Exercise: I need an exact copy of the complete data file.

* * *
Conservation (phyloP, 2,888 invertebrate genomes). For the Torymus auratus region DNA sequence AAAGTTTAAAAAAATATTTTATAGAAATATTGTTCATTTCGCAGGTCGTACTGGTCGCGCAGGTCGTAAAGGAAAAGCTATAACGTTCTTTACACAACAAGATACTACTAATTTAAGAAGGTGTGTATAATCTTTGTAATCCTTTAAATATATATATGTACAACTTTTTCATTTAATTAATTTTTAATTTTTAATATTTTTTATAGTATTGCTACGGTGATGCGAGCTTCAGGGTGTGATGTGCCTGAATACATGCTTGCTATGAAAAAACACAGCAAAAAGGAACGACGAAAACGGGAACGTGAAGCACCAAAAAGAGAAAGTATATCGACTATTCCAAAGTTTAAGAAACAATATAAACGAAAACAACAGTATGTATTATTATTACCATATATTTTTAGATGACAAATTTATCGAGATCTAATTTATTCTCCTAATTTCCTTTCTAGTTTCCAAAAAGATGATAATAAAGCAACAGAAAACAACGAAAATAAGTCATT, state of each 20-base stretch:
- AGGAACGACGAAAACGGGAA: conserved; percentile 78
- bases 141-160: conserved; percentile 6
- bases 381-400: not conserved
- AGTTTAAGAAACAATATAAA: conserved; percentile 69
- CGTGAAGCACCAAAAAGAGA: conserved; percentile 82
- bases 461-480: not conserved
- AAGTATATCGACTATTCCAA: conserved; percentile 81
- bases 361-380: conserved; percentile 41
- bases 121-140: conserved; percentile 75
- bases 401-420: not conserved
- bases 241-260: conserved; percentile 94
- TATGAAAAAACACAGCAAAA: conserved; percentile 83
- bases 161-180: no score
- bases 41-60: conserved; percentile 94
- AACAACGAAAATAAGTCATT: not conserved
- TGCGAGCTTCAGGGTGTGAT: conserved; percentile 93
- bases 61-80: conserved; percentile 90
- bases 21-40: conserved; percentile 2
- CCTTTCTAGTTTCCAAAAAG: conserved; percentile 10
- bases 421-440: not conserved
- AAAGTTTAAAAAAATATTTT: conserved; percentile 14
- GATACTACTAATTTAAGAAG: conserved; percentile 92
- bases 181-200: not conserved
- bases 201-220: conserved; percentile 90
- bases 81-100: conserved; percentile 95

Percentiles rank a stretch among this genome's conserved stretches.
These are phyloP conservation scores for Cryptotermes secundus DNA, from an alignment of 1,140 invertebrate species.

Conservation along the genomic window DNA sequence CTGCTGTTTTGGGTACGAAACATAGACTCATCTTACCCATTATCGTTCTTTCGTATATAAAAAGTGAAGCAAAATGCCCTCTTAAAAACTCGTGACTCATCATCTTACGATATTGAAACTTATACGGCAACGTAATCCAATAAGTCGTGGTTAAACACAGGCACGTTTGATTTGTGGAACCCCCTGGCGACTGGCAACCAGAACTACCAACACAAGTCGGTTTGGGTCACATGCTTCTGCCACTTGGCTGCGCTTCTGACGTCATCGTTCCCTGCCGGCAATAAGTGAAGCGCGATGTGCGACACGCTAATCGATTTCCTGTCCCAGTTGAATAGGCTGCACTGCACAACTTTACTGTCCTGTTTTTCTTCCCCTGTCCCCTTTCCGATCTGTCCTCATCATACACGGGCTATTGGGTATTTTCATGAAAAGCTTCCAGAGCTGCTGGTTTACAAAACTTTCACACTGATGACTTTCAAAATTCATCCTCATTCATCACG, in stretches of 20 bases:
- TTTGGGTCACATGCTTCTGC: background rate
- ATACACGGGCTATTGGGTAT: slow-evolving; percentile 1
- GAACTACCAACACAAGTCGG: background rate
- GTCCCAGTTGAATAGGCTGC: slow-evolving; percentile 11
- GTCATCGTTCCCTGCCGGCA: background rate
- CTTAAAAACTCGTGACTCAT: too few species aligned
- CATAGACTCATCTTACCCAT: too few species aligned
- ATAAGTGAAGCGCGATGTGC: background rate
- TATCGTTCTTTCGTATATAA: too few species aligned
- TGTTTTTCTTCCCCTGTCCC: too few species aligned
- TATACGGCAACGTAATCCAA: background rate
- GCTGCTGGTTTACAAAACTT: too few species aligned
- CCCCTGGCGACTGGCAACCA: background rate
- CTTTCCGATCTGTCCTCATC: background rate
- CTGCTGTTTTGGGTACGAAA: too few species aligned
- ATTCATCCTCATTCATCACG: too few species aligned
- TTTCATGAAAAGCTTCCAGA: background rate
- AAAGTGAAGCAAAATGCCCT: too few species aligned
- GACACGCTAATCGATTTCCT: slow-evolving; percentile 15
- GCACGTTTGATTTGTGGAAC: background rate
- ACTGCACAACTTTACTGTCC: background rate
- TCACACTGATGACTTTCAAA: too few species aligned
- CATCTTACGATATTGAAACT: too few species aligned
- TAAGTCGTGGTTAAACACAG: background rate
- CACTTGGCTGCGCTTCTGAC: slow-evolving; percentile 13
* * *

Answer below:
Conservation (phyloP, 2,888 invertebrate genomes). For the Torymus auratus region DNA sequence AAAGTTTAAAAAAATATTTTATAGAAATATTGTTCATTTCGCAGGTCGTACTGGTCGCGCAGGTCGTAAAGGAAAAGCTATAACGTTCTTTACACAACAAGATACTACTAATTTAAGAAGGTGTGTATAATCTTTGTAATCCTTTAAATATATATATGTACAACTTTTTCATTTAATTAATTTTTAATTTTTAATATTTTTTATAGTATTGCTACGGTGATGCGAGCTTCAGGGTGTGATGTGCCTGAATACATGCTTGCTATGAAAAAACACAGCAAAAAGGAACGACGAAAACGGGAACGTGAAGCACCAAAAAGAGAAAGTATATCGACTATTCCAAAGTTTAAGAAACAATATAAACGAAAACAACAGTATGTATTATTATTACCATATATTTTTAGATGACAAATTTATCGAGATCTAATTTATTCTCCTAATTTCCTTTCTAGTTTCCAAAAAGATGATAATAAAGCAACAGAAAACAACGAAAATAAGTCATT, state of each 20-base stretch:
- AGGAACGACGAAAACGGGAA: conserved; percentile 78
- bases 141-160: conserved; percentile 6
- bases 381-400: not conserved
- AGTTTAAGAAACAATATAAA: conserved; percentile 69
- CGTGAAGCACCAAAAAGAGA: conserved; percentile 82
- bases 461-480: not conserved
- AAGTATATCGACTATTCCAA: conserved; percentile 81
- bases 361-380: conserved; percentile 41
- bases 121-140: conserved; percentile 75
- bases 401-420: not conserved
- bases 241-260: conserved; percentile 94
- TATGAAAAAACACAGCAAAA: conserved; percentile 83
- bases 161-180: no score
- bases 41-60: conserved; percentile 94
- AACAACGAAAATAAGTCATT: not conserved
- TGCGAGCTTCAGGGTGTGAT: conserved; percentile 93
- bases 61-80: conserved; percentile 90
- bases 21-40: conserved; percentile 2
- CCTTTCTAGTTTCCAAAAAG: conserved; percentile 10
- bases 421-440: not conserved
- AAAGTTTAAAAAAATATTTT: conserved; percentile 14
- GATACTACTAATTTAAGAAG: conserved; percentile 92
- bases 181-200: not conserved
- bases 201-220: conserved; percentile 90
- bases 81-100: conserved; percentile 95

Percentiles rank a stretch among this genome's conserved stretches.
These are phyloP conservation scores for Cryptotermes secundus DNA, from an alignment of 1,140 invertebrate species.

Conservation along the genomic window DNA sequence CTGCTGTTTTGGGTACGAAACATAGACTCATCTTACCCATTATCGTTCTTTCGTATATAAAAAGTGAAGCAAAATGCCCTCTTAAAAACTCGTGACTCATCATCTTACGATATTGAAACTTATACGGCAACGTAATCCAATAAGTCGTGGTTAAACACAGGCACGTTTGATTTGTGGAACCCCCTGGCGACTGGCAACCAGAACTACCAACACAAGTCGGTTTGGGTCACATGCTTCTGCCACTTGGCTGCGCTTCTGACGTCATCGTTCCCTGCCGGCAATAAGTGAAGCGCGATGTGCGACACGCTAATCGATTTCCTGTCCCAGTTGAATAGGCTGCACTGCACAACTTTACTGTCCTGTTTTTCTTCCCCTGTCCCCTTTCCGATCTGTCCTCATCATACACGGGCTATTGGGTATTTTCATGAAAAGCTTCCAGAGCTGCTGGTTTACAAAACTTTCACACTGATGACTTTCAAAATTCATCCTCATTCATCACG, in stretches of 20 bases:
- TTTGGGTCACATGCTTCTGC: background rate
- ATACACGGGCTATTGGGTAT: slow-evolving; percentile 1
- GAACTACCAACACAAGTCGG: background rate
- GTCCCAGTTGAATAGGCTGC: slow-evolving; percentile 11
- GTCATCGTTCCCTGCCGGCA: background rate
- CTTAAAAACTCGTGACTCAT: too few species aligned
- CATAGACTCATCTTACCCAT: too few species aligned
- ATAAGTGAAGCGCGATGTGC: background rate
- TATCGTTCTTTCGTATATAA: too few species aligned
- TGTTTTTCTTCCCCTGTCCC: too few species aligned
- TATACGGCAACGTAATCCAA: background rate
- GCTGCTGGTTTACAAAACTT: too few species aligned
- CCCCTGGCGACTGGCAACCA: background rate
- CTTTCCGATCTGTCCTCATC: background rate
- CTGCTGTTTTGGGTACGAAA: too few species aligned
- ATTCATCCTCATTCATCACG: too few species aligned
- TTTCATGAAAAGCTTCCAGA: background rate
- AAAGTGAAGCAAAATGCCCT: too few species aligned
- GACACGCTAATCGATTTCCT: slow-evolving; percentile 15
- GCACGTTTGATTTGTGGAAC: background rate
- ACTGCACAACTTTACTGTCC: background rate
- TCACACTGATGACTTTCAAA: too few species aligned
- CATCTTACGATATTGAAACT: too few species aligned
- TAAGTCGTGGTTAAACACAG: background rate
- CACTTGGCTGCGCTTCTGAC: slow-evolving; percentile 13